But maybe Mike does. Big budget cuts for NYC schools this week, averaging $70,000 per school. An article from the nysun from New York's hardest working education writer, Elizabeth Green
In a letter to members this week, the president of the principals union, Ernest Logan, said he was "deeply troubled" by Mr. Bloomberg's budget proposal.
"So many costly initiatives and no-bid contracts have been rolled out in recent years," Mr. Logan wrote. "It simply makes no sense that despite all the progress we've made that schools will have to bear the brunt of this economic downturn."
In an e-mail message to Mr. Klein yesterday, another union leader, Brian De Vale, decried the cuts. Mr. De Vale, a principal at P.S. 257 in the Williamsburg section of Brooklyn, said he learned that he would have to make budget cuts by reading newspaper reports over the weekend. He said he was particularly enraged by a statement from Mr. Klein that after-school programs might be cut. His letter listed several multimillion-dollar expenses the Department of Education might cut from its central office budget instead, including ramped-up testing; a new data warehousing program called ARIS, and a process of reviewing schools through an outside contractor based in Britain. The ARIS system is costing the Department of Education $12.2 million this year, and the review process is costing $5.9 million, Mr. Cantor said. The new interim tests were to cost $80 million over five years.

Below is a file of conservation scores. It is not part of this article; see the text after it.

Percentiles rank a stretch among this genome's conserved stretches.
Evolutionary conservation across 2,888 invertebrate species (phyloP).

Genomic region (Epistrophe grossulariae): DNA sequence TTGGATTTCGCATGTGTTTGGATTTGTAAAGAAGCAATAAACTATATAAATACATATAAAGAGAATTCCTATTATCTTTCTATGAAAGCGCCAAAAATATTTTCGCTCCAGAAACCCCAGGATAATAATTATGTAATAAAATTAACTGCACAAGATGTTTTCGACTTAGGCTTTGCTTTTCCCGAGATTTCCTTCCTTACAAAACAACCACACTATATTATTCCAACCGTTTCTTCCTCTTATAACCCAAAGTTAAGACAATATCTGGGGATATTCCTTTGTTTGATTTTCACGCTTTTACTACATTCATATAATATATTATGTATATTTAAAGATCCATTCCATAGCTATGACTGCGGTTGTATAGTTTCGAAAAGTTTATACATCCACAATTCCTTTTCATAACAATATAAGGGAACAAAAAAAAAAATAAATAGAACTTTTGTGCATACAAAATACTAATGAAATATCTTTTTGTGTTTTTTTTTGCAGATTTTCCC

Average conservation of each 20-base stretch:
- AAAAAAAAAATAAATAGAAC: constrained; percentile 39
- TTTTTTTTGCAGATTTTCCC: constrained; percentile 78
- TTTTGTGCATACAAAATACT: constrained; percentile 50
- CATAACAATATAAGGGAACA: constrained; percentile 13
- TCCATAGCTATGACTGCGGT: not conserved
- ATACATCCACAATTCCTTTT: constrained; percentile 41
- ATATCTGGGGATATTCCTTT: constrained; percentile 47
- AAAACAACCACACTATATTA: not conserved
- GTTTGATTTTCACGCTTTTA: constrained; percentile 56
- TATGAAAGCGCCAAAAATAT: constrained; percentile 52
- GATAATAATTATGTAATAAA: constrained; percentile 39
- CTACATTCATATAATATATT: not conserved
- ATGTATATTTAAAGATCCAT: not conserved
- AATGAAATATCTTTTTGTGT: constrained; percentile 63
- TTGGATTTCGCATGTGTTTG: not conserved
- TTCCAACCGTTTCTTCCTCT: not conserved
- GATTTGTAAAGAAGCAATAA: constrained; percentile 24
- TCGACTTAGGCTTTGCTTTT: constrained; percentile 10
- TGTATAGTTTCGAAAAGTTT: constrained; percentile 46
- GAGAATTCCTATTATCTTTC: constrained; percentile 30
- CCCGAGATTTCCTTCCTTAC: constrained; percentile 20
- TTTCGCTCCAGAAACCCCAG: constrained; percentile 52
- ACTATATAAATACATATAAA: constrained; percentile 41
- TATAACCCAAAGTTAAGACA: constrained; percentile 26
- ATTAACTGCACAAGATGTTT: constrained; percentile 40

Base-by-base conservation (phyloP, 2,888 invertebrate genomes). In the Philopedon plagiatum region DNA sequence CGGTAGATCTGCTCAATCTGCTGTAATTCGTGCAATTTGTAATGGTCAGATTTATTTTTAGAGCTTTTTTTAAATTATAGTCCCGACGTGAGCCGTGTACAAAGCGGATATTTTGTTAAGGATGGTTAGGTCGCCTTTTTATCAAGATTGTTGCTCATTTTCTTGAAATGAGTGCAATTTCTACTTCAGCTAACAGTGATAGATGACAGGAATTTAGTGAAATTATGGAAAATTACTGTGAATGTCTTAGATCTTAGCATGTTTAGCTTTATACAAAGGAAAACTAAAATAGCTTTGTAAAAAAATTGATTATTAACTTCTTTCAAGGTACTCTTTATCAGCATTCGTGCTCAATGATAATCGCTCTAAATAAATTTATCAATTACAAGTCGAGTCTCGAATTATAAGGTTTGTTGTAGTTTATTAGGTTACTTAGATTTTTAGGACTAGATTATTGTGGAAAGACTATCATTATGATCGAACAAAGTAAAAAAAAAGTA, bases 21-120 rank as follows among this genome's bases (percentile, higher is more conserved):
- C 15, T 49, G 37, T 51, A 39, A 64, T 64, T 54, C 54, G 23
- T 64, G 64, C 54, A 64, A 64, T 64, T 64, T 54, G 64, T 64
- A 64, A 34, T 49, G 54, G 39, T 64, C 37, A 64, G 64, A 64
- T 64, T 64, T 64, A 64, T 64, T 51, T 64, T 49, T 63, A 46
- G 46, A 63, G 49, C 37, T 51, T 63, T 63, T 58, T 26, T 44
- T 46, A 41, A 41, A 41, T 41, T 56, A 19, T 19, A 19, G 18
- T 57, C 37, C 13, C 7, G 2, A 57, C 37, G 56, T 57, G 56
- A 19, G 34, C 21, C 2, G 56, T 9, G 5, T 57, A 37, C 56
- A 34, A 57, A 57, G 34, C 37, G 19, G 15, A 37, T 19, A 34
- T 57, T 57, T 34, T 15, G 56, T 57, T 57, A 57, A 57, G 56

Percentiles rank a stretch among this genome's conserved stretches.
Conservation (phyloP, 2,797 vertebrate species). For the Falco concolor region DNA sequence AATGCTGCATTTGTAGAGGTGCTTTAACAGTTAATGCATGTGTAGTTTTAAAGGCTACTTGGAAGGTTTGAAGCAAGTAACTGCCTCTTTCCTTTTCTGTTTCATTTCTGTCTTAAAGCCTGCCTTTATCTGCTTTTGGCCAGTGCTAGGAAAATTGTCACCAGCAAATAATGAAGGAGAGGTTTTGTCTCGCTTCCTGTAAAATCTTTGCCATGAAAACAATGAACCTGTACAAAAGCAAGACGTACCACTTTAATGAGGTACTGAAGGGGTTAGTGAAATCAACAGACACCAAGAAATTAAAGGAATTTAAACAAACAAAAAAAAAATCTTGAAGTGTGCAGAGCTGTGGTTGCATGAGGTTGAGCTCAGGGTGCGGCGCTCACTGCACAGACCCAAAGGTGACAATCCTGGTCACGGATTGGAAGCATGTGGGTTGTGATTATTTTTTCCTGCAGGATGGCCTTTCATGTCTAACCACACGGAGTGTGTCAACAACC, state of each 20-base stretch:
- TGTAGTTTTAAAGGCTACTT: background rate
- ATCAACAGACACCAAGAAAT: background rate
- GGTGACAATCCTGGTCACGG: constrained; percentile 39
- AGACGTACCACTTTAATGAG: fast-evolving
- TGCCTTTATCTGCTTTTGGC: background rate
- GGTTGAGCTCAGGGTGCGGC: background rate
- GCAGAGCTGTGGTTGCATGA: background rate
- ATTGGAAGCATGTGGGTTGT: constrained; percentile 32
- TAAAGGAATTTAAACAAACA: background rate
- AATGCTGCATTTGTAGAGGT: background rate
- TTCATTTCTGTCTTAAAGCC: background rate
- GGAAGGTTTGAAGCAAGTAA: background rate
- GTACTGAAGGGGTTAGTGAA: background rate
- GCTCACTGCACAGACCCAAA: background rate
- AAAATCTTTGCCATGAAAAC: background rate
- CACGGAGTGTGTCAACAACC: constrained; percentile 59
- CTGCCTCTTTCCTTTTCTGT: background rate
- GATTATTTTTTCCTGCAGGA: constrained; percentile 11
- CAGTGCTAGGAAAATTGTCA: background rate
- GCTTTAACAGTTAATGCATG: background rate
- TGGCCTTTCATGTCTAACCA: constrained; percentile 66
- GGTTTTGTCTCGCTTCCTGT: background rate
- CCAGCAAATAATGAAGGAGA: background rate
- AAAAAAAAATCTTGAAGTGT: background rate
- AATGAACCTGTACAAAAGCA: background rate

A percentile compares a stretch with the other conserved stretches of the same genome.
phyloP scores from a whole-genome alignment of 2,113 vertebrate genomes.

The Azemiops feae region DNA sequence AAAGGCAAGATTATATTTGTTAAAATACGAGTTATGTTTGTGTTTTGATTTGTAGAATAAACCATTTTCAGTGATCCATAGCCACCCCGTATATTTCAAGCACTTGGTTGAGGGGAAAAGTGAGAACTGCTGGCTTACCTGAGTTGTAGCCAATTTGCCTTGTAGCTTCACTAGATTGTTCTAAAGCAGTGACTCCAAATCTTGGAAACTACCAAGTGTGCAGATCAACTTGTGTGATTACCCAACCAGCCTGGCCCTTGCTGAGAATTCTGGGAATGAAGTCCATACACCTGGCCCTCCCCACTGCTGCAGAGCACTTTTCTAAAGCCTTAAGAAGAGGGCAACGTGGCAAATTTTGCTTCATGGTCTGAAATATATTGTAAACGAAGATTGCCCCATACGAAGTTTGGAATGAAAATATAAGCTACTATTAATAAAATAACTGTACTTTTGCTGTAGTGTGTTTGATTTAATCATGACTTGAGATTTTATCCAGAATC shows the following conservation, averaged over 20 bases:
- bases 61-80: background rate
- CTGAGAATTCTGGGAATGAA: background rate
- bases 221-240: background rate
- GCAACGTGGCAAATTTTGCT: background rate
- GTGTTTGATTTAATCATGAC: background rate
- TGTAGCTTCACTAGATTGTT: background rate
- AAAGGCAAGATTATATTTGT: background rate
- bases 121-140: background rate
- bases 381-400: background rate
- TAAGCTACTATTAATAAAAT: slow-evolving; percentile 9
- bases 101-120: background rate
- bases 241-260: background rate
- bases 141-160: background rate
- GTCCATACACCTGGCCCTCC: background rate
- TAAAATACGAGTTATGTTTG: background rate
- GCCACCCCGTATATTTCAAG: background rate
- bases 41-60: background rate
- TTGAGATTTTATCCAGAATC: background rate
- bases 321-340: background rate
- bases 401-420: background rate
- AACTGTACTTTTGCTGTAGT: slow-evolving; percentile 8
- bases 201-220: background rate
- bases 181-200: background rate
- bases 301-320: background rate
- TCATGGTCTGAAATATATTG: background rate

To save money, Mr. Bloomberg's budget calls for scaling back the tests to four a semester from five. Mr. Klein hails all three programs as innovations that put New York City schools ahead of the country in terms of their ability to individualize teaching. In an interview yesterday, Mr. De Vale, whose school received an A grade on its progress report, said the emphasis on data did not match his priorities. "We don't spend our day looking at flow- charts," he said. "My priority is keeping kids off the street." The criticisms come a week after Mr. Klein released a survey showing wide approval among principals for the programs Mr. De Vale disparaged.
The survey was given anonymously, and about 70% of principals responded.
Mr. De Vale said the results were distorted because many principals were not under the impression that their answers were actually anonymous. "This is a climate of fear," he said. "Principals don't speak the truth." A historian of the New York City public schools, Diane Ravitch, reached a similar conclusion after giving a speech to a group of more than 500 principals on Saturday. She said the principals applauded loudly when she criticized Mr. Bloomberg's education record. Puzzled, she asked some principals afterward why the survey results had been so positive.
"They said, 'Everybody is afraid to say that they're dissatisfied,'" Ms. R